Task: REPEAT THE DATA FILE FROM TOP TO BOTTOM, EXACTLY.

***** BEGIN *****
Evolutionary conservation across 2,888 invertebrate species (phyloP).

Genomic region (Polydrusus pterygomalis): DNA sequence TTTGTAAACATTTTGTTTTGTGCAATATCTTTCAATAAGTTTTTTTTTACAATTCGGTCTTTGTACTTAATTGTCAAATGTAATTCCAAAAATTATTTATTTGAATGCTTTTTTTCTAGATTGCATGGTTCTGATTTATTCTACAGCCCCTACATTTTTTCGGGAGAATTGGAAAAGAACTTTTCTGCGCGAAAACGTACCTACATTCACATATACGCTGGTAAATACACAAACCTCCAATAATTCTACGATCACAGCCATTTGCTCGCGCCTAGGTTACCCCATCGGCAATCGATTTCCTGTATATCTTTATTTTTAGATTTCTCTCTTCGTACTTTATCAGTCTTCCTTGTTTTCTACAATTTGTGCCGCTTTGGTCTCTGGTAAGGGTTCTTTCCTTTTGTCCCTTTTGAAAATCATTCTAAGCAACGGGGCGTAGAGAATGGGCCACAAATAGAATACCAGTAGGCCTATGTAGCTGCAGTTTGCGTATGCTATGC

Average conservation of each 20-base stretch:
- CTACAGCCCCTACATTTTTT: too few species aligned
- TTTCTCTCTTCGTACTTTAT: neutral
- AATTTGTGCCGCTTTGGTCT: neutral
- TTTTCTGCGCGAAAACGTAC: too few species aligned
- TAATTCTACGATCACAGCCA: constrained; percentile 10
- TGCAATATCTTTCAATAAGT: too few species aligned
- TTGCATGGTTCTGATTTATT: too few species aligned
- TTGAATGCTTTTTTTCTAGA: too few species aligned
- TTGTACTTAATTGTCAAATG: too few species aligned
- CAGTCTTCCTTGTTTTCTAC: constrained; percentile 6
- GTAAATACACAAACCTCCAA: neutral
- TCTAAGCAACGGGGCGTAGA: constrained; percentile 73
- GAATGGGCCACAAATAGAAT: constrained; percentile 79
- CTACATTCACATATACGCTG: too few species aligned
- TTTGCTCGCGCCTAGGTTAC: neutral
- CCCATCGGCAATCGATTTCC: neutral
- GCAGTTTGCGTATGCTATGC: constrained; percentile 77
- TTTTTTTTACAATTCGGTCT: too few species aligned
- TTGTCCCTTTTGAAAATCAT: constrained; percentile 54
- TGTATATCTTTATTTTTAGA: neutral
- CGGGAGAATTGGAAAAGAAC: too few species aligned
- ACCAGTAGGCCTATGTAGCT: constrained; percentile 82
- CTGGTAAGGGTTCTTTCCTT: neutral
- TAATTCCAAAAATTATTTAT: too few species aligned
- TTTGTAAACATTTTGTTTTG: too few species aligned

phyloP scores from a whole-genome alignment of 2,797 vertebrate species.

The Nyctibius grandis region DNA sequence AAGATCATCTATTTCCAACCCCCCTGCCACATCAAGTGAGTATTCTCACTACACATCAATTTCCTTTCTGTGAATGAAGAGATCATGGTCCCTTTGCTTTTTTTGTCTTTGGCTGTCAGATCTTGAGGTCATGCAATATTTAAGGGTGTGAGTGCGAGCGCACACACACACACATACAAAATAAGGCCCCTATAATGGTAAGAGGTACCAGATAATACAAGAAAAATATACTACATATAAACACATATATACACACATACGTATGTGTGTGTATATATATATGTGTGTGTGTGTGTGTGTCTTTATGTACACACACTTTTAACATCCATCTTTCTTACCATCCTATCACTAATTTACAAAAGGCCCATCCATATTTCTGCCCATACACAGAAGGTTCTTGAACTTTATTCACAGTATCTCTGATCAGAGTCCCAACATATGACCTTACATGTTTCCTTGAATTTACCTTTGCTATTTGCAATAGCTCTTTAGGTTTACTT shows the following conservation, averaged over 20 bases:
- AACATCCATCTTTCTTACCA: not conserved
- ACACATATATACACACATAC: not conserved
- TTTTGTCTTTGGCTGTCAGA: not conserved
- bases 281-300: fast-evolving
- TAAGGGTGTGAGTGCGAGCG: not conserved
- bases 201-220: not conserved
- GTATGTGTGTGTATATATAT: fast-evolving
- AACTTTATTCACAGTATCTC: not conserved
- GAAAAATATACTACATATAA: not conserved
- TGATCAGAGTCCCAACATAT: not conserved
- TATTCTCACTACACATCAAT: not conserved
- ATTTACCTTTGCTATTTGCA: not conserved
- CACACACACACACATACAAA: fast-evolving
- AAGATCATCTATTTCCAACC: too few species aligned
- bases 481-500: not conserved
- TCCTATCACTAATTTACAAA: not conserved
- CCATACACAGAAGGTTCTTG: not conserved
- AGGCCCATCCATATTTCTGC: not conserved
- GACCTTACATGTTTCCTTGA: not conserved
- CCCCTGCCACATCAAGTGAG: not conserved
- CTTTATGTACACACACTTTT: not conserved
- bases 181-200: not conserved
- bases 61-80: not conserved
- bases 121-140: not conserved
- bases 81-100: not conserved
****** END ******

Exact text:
Evolutionary conservation across 2,888 invertebrate species (phyloP).

Genomic region (Polydrusus pterygomalis): DNA sequence TTTGTAAACATTTTGTTTTGTGCAATATCTTTCAATAAGTTTTTTTTTACAATTCGGTCTTTGTACTTAATTGTCAAATGTAATTCCAAAAATTATTTATTTGAATGCTTTTTTTCTAGATTGCATGGTTCTGATTTATTCTACAGCCCCTACATTTTTTCGGGAGAATTGGAAAAGAACTTTTCTGCGCGAAAACGTACCTACATTCACATATACGCTGGTAAATACACAAACCTCCAATAATTCTACGATCACAGCCATTTGCTCGCGCCTAGGTTACCCCATCGGCAATCGATTTCCTGTATATCTTTATTTTTAGATTTCTCTCTTCGTACTTTATCAGTCTTCCTTGTTTTCTACAATTTGTGCCGCTTTGGTCTCTGGTAAGGGTTCTTTCCTTTTGTCCCTTTTGAAAATCATTCTAAGCAACGGGGCGTAGAGAATGGGCCACAAATAGAATACCAGTAGGCCTATGTAGCTGCAGTTTGCGTATGCTATGC

Average conservation of each 20-base stretch:
- CTACAGCCCCTACATTTTTT: too few species aligned
- TTTCTCTCTTCGTACTTTAT: neutral
- AATTTGTGCCGCTTTGGTCT: neutral
- TTTTCTGCGCGAAAACGTAC: too few species aligned
- TAATTCTACGATCACAGCCA: constrained; percentile 10
- TGCAATATCTTTCAATAAGT: too few species aligned
- TTGCATGGTTCTGATTTATT: too few species aligned
- TTGAATGCTTTTTTTCTAGA: too few species aligned
- TTGTACTTAATTGTCAAATG: too few species aligned
- CAGTCTTCCTTGTTTTCTAC: constrained; percentile 6
- GTAAATACACAAACCTCCAA: neutral
- TCTAAGCAACGGGGCGTAGA: constrained; percentile 73
- GAATGGGCCACAAATAGAAT: constrained; percentile 79
- CTACATTCACATATACGCTG: too few species aligned
- TTTGCTCGCGCCTAGGTTAC: neutral
- CCCATCGGCAATCGATTTCC: neutral
- GCAGTTTGCGTATGCTATGC: constrained; percentile 77
- TTTTTTTTACAATTCGGTCT: too few species aligned
- TTGTCCCTTTTGAAAATCAT: constrained; percentile 54
- TGTATATCTTTATTTTTAGA: neutral
- CGGGAGAATTGGAAAAGAAC: too few species aligned
- ACCAGTAGGCCTATGTAGCT: constrained; percentile 82
- CTGGTAAGGGTTCTTTCCTT: neutral
- TAATTCCAAAAATTATTTAT: too few species aligned
- TTTGTAAACATTTTGTTTTG: too few species aligned

phyloP scores from a whole-genome alignment of 2,797 vertebrate species.

The Nyctibius grandis region DNA sequence AAGATCATCTATTTCCAACCCCCCTGCCACATCAAGTGAGTATTCTCACTACACATCAATTTCCTTTCTGTGAATGAAGAGATCATGGTCCCTTTGCTTTTTTTGTCTTTGGCTGTCAGATCTTGAGGTCATGCAATATTTAAGGGTGTGAGTGCGAGCGCACACACACACACATACAAAATAAGGCCCCTATAATGGTAAGAGGTACCAGATAATACAAGAAAAATATACTACATATAAACACATATATACACACATACGTATGTGTGTGTATATATATATGTGTGTGTGTGTGTGTGTCTTTATGTACACACACTTTTAACATCCATCTTTCTTACCATCCTATCACTAATTTACAAAAGGCCCATCCATATTTCTGCCCATACACAGAAGGTTCTTGAACTTTATTCACAGTATCTCTGATCAGAGTCCCAACATATGACCTTACATGTTTCCTTGAATTTACCTTTGCTATTTGCAATAGCTCTTTAGGTTTACTT shows the following conservation, averaged over 20 bases:
- AACATCCATCTTTCTTACCA: not conserved
- ACACATATATACACACATAC: not conserved
- TTTTGTCTTTGGCTGTCAGA: not conserved
- bases 281-300: fast-evolving
- TAAGGGTGTGAGTGCGAGCG: not conserved
- bases 201-220: not conserved
- GTATGTGTGTGTATATATAT: fast-evolving
- AACTTTATTCACAGTATCTC: not conserved
- GAAAAATATACTACATATAA: not conserved
- TGATCAGAGTCCCAACATAT: not conserved
- TATTCTCACTACACATCAAT: not conserved
- ATTTACCTTTGCTATTTGCA: not conserved
- CACACACACACACATACAAA: fast-evolving
- AAGATCATCTATTTCCAACC: too few species aligned
- bases 481-500: not conserved
- TCCTATCACTAATTTACAAA: not conserved
- CCATACACAGAAGGTTCTTG: not conserved
- AGGCCCATCCATATTTCTGC: not conserved
- GACCTTACATGTTTCCTTGA: not conserved
- CCCCTGCCACATCAAGTGAG: not conserved
- CTTTATGTACACACACTTTT: not conserved
- bases 181-200: not conserved
- bases 61-80: not conserved
- bases 121-140: not conserved
- bases 81-100: not conserved